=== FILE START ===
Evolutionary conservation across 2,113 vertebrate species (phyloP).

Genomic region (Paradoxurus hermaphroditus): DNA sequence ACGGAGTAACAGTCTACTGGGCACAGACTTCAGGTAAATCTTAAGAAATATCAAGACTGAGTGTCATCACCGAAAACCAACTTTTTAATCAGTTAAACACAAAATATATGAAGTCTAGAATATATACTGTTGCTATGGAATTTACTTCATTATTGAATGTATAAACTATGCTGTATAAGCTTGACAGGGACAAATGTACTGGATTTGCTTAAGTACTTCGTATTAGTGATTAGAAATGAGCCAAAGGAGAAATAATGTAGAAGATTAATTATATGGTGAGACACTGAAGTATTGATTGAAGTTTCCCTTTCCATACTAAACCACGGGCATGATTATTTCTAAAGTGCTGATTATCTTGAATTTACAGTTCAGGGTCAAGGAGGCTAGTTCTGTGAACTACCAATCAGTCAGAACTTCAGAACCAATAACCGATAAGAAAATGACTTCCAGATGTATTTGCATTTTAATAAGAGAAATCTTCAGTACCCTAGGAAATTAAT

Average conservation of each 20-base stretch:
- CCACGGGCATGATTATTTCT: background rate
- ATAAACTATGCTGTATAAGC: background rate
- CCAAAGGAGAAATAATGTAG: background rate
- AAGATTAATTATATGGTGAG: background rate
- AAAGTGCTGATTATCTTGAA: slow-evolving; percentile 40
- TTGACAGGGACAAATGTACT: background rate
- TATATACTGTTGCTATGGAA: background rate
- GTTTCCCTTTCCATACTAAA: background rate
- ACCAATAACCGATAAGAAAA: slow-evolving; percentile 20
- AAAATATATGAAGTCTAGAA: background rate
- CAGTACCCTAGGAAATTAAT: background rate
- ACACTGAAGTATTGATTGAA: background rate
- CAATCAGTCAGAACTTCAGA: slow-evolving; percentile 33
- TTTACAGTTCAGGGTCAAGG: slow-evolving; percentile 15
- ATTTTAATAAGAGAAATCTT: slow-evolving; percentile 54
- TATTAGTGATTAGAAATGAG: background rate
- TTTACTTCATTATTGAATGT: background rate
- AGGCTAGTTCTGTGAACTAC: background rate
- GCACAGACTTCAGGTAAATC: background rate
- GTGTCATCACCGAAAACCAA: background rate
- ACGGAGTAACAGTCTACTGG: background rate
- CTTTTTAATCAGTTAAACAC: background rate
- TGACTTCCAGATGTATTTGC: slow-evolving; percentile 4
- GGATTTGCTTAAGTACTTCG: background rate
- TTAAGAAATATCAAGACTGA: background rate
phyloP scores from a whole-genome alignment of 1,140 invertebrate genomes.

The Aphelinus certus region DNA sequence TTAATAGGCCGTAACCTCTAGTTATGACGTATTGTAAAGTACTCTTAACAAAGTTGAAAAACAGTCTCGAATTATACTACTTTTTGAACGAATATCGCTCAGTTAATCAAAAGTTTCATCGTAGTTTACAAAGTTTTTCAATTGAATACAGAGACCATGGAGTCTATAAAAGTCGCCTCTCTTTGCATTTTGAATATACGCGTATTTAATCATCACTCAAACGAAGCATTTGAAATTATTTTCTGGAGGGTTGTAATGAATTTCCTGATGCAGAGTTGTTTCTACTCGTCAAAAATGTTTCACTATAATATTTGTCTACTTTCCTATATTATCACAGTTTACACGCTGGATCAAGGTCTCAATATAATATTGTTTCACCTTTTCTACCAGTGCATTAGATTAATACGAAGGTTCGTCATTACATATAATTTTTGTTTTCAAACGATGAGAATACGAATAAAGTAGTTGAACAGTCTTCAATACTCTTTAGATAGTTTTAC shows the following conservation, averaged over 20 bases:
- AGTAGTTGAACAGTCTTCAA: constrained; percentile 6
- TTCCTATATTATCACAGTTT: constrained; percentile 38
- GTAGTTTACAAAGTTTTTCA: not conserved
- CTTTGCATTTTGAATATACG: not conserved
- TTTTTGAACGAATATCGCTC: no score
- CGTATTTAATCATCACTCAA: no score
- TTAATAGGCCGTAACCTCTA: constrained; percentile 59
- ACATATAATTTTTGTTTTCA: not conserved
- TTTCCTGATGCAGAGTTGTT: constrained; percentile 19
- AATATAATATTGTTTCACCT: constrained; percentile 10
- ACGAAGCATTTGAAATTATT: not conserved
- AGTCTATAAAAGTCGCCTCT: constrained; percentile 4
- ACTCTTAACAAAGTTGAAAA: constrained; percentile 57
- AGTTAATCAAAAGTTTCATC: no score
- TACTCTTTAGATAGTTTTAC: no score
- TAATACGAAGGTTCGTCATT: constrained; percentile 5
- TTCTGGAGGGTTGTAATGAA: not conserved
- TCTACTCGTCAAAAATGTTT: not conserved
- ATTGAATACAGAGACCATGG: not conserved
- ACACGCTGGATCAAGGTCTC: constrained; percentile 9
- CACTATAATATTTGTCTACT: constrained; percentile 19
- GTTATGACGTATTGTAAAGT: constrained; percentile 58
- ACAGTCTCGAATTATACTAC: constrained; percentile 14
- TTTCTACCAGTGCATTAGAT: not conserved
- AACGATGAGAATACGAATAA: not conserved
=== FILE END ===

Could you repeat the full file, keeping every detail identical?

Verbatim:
Evolutionary conservation across 2,113 vertebrate species (phyloP).

Genomic region (Paradoxurus hermaphroditus): DNA sequence ACGGAGTAACAGTCTACTGGGCACAGACTTCAGGTAAATCTTAAGAAATATCAAGACTGAGTGTCATCACCGAAAACCAACTTTTTAATCAGTTAAACACAAAATATATGAAGTCTAGAATATATACTGTTGCTATGGAATTTACTTCATTATTGAATGTATAAACTATGCTGTATAAGCTTGACAGGGACAAATGTACTGGATTTGCTTAAGTACTTCGTATTAGTGATTAGAAATGAGCCAAAGGAGAAATAATGTAGAAGATTAATTATATGGTGAGACACTGAAGTATTGATTGAAGTTTCCCTTTCCATACTAAACCACGGGCATGATTATTTCTAAAGTGCTGATTATCTTGAATTTACAGTTCAGGGTCAAGGAGGCTAGTTCTGTGAACTACCAATCAGTCAGAACTTCAGAACCAATAACCGATAAGAAAATGACTTCCAGATGTATTTGCATTTTAATAAGAGAAATCTTCAGTACCCTAGGAAATTAAT

Average conservation of each 20-base stretch:
- CCACGGGCATGATTATTTCT: background rate
- ATAAACTATGCTGTATAAGC: background rate
- CCAAAGGAGAAATAATGTAG: background rate
- AAGATTAATTATATGGTGAG: background rate
- AAAGTGCTGATTATCTTGAA: slow-evolving; percentile 40
- TTGACAGGGACAAATGTACT: background rate
- TATATACTGTTGCTATGGAA: background rate
- GTTTCCCTTTCCATACTAAA: background rate
- ACCAATAACCGATAAGAAAA: slow-evolving; percentile 20
- AAAATATATGAAGTCTAGAA: background rate
- CAGTACCCTAGGAAATTAAT: background rate
- ACACTGAAGTATTGATTGAA: background rate
- CAATCAGTCAGAACTTCAGA: slow-evolving; percentile 33
- TTTACAGTTCAGGGTCAAGG: slow-evolving; percentile 15
- ATTTTAATAAGAGAAATCTT: slow-evolving; percentile 54
- TATTAGTGATTAGAAATGAG: background rate
- TTTACTTCATTATTGAATGT: background rate
- AGGCTAGTTCTGTGAACTAC: background rate
- GCACAGACTTCAGGTAAATC: background rate
- GTGTCATCACCGAAAACCAA: background rate
- ACGGAGTAACAGTCTACTGG: background rate
- CTTTTTAATCAGTTAAACAC: background rate
- TGACTTCCAGATGTATTTGC: slow-evolving; percentile 4
- GGATTTGCTTAAGTACTTCG: background rate
- TTAAGAAATATCAAGACTGA: background rate
phyloP scores from a whole-genome alignment of 1,140 invertebrate genomes.

The Aphelinus certus region DNA sequence TTAATAGGCCGTAACCTCTAGTTATGACGTATTGTAAAGTACTCTTAACAAAGTTGAAAAACAGTCTCGAATTATACTACTTTTTGAACGAATATCGCTCAGTTAATCAAAAGTTTCATCGTAGTTTACAAAGTTTTTCAATTGAATACAGAGACCATGGAGTCTATAAAAGTCGCCTCTCTTTGCATTTTGAATATACGCGTATTTAATCATCACTCAAACGAAGCATTTGAAATTATTTTCTGGAGGGTTGTAATGAATTTCCTGATGCAGAGTTGTTTCTACTCGTCAAAAATGTTTCACTATAATATTTGTCTACTTTCCTATATTATCACAGTTTACACGCTGGATCAAGGTCTCAATATAATATTGTTTCACCTTTTCTACCAGTGCATTAGATTAATACGAAGGTTCGTCATTACATATAATTTTTGTTTTCAAACGATGAGAATACGAATAAAGTAGTTGAACAGTCTTCAATACTCTTTAGATAGTTTTAC shows the following conservation, averaged over 20 bases:
- AGTAGTTGAACAGTCTTCAA: constrained; percentile 6
- TTCCTATATTATCACAGTTT: constrained; percentile 38
- GTAGTTTACAAAGTTTTTCA: not conserved
- CTTTGCATTTTGAATATACG: not conserved
- TTTTTGAACGAATATCGCTC: no score
- CGTATTTAATCATCACTCAA: no score
- TTAATAGGCCGTAACCTCTA: constrained; percentile 59
- ACATATAATTTTTGTTTTCA: not conserved
- TTTCCTGATGCAGAGTTGTT: constrained; percentile 19
- AATATAATATTGTTTCACCT: constrained; percentile 10
- ACGAAGCATTTGAAATTATT: not conserved
- AGTCTATAAAAGTCGCCTCT: constrained; percentile 4
- ACTCTTAACAAAGTTGAAAA: constrained; percentile 57
- AGTTAATCAAAAGTTTCATC: no score
- TACTCTTTAGATAGTTTTAC: no score
- TAATACGAAGGTTCGTCATT: constrained; percentile 5
- TTCTGGAGGGTTGTAATGAA: not conserved
- TCTACTCGTCAAAAATGTTT: not conserved
- ATTGAATACAGAGACCATGG: not conserved
- ACACGCTGGATCAAGGTCTC: constrained; percentile 9
- CACTATAATATTTGTCTACT: constrained; percentile 19
- GTTATGACGTATTGTAAAGT: constrained; percentile 58
- ACAGTCTCGAATTATACTAC: constrained; percentile 14
- TTTCTACCAGTGCATTAGAT: not conserved
- AACGATGAGAATACGAATAA: not conserved